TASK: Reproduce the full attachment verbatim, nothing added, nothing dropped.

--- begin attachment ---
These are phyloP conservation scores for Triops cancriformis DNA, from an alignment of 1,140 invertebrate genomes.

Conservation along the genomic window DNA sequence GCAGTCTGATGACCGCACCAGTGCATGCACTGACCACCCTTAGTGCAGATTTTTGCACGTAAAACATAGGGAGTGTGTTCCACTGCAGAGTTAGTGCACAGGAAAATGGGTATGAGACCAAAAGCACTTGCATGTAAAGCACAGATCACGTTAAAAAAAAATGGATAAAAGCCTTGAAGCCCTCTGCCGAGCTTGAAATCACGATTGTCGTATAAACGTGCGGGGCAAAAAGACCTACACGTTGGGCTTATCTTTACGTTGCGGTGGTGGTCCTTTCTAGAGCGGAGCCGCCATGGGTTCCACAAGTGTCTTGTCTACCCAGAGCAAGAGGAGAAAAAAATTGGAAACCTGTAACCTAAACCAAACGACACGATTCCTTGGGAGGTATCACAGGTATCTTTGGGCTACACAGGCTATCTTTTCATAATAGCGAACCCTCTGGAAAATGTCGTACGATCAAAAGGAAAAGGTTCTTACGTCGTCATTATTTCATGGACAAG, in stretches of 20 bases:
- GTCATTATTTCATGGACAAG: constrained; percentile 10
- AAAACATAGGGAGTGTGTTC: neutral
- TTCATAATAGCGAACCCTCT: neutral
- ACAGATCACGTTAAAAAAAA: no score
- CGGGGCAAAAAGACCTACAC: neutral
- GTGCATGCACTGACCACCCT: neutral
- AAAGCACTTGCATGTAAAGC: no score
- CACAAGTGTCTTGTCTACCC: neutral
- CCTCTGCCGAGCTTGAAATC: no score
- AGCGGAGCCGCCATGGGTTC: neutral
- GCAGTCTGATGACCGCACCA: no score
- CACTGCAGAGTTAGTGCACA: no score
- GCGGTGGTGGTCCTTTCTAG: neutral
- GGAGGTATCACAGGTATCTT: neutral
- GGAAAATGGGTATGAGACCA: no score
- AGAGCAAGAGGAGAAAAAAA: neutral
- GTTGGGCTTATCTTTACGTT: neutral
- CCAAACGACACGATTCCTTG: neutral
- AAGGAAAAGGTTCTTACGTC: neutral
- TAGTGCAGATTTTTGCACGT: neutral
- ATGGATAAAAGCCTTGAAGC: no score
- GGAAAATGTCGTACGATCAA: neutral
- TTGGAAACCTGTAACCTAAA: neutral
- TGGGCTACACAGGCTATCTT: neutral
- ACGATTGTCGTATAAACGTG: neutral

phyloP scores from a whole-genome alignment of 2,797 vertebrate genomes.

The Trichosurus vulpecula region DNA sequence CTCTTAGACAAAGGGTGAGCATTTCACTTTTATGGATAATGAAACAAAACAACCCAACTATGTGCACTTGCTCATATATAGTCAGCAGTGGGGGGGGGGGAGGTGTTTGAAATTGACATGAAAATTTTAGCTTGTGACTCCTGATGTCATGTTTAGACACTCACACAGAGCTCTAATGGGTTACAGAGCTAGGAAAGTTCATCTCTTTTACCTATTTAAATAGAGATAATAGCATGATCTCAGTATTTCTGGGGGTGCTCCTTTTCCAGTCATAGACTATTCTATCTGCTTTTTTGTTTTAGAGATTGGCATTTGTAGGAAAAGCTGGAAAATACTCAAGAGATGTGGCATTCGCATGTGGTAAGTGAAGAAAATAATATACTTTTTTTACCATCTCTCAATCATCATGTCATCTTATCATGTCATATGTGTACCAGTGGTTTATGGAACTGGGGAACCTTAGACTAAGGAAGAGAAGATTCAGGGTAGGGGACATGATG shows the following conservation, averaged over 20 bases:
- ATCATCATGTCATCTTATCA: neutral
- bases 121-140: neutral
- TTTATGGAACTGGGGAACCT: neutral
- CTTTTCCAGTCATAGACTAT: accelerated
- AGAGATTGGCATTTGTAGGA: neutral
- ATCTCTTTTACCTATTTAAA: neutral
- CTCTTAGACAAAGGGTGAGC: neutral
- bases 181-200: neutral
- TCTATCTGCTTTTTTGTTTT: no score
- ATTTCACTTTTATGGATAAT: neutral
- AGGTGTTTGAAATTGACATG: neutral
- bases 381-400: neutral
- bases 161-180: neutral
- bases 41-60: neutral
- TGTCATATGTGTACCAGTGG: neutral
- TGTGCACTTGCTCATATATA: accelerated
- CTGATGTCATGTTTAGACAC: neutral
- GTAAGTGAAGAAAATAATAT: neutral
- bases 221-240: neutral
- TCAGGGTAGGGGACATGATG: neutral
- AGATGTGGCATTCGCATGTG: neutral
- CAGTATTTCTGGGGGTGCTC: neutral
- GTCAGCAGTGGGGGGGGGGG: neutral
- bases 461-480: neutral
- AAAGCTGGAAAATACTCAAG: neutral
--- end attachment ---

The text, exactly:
These are phyloP conservation scores for Triops cancriformis DNA, from an alignment of 1,140 invertebrate genomes.

Conservation along the genomic window DNA sequence GCAGTCTGATGACCGCACCAGTGCATGCACTGACCACCCTTAGTGCAGATTTTTGCACGTAAAACATAGGGAGTGTGTTCCACTGCAGAGTTAGTGCACAGGAAAATGGGTATGAGACCAAAAGCACTTGCATGTAAAGCACAGATCACGTTAAAAAAAAATGGATAAAAGCCTTGAAGCCCTCTGCCGAGCTTGAAATCACGATTGTCGTATAAACGTGCGGGGCAAAAAGACCTACACGTTGGGCTTATCTTTACGTTGCGGTGGTGGTCCTTTCTAGAGCGGAGCCGCCATGGGTTCCACAAGTGTCTTGTCTACCCAGAGCAAGAGGAGAAAAAAATTGGAAACCTGTAACCTAAACCAAACGACACGATTCCTTGGGAGGTATCACAGGTATCTTTGGGCTACACAGGCTATCTTTTCATAATAGCGAACCCTCTGGAAAATGTCGTACGATCAAAAGGAAAAGGTTCTTACGTCGTCATTATTTCATGGACAAG, in stretches of 20 bases:
- GTCATTATTTCATGGACAAG: constrained; percentile 10
- AAAACATAGGGAGTGTGTTC: neutral
- TTCATAATAGCGAACCCTCT: neutral
- ACAGATCACGTTAAAAAAAA: no score
- CGGGGCAAAAAGACCTACAC: neutral
- GTGCATGCACTGACCACCCT: neutral
- AAAGCACTTGCATGTAAAGC: no score
- CACAAGTGTCTTGTCTACCC: neutral
- CCTCTGCCGAGCTTGAAATC: no score
- AGCGGAGCCGCCATGGGTTC: neutral
- GCAGTCTGATGACCGCACCA: no score
- CACTGCAGAGTTAGTGCACA: no score
- GCGGTGGTGGTCCTTTCTAG: neutral
- GGAGGTATCACAGGTATCTT: neutral
- GGAAAATGGGTATGAGACCA: no score
- AGAGCAAGAGGAGAAAAAAA: neutral
- GTTGGGCTTATCTTTACGTT: neutral
- CCAAACGACACGATTCCTTG: neutral
- AAGGAAAAGGTTCTTACGTC: neutral
- TAGTGCAGATTTTTGCACGT: neutral
- ATGGATAAAAGCCTTGAAGC: no score
- GGAAAATGTCGTACGATCAA: neutral
- TTGGAAACCTGTAACCTAAA: neutral
- TGGGCTACACAGGCTATCTT: neutral
- ACGATTGTCGTATAAACGTG: neutral

phyloP scores from a whole-genome alignment of 2,797 vertebrate genomes.

The Trichosurus vulpecula region DNA sequence CTCTTAGACAAAGGGTGAGCATTTCACTTTTATGGATAATGAAACAAAACAACCCAACTATGTGCACTTGCTCATATATAGTCAGCAGTGGGGGGGGGGGAGGTGTTTGAAATTGACATGAAAATTTTAGCTTGTGACTCCTGATGTCATGTTTAGACACTCACACAGAGCTCTAATGGGTTACAGAGCTAGGAAAGTTCATCTCTTTTACCTATTTAAATAGAGATAATAGCATGATCTCAGTATTTCTGGGGGTGCTCCTTTTCCAGTCATAGACTATTCTATCTGCTTTTTTGTTTTAGAGATTGGCATTTGTAGGAAAAGCTGGAAAATACTCAAGAGATGTGGCATTCGCATGTGGTAAGTGAAGAAAATAATATACTTTTTTTACCATCTCTCAATCATCATGTCATCTTATCATGTCATATGTGTACCAGTGGTTTATGGAACTGGGGAACCTTAGACTAAGGAAGAGAAGATTCAGGGTAGGGGACATGATG shows the following conservation, averaged over 20 bases:
- ATCATCATGTCATCTTATCA: neutral
- bases 121-140: neutral
- TTTATGGAACTGGGGAACCT: neutral
- CTTTTCCAGTCATAGACTAT: accelerated
- AGAGATTGGCATTTGTAGGA: neutral
- ATCTCTTTTACCTATTTAAA: neutral
- CTCTTAGACAAAGGGTGAGC: neutral
- bases 181-200: neutral
- TCTATCTGCTTTTTTGTTTT: no score
- ATTTCACTTTTATGGATAAT: neutral
- AGGTGTTTGAAATTGACATG: neutral
- bases 381-400: neutral
- bases 161-180: neutral
- bases 41-60: neutral
- TGTCATATGTGTACCAGTGG: neutral
- TGTGCACTTGCTCATATATA: accelerated
- CTGATGTCATGTTTAGACAC: neutral
- GTAAGTGAAGAAAATAATAT: neutral
- bases 221-240: neutral
- TCAGGGTAGGGGACATGATG: neutral
- AGATGTGGCATTCGCATGTG: neutral
- CAGTATTTCTGGGGGTGCTC: neutral
- GTCAGCAGTGGGGGGGGGGG: neutral
- bases 461-480: neutral
- AAAGCTGGAAAATACTCAAG: neutral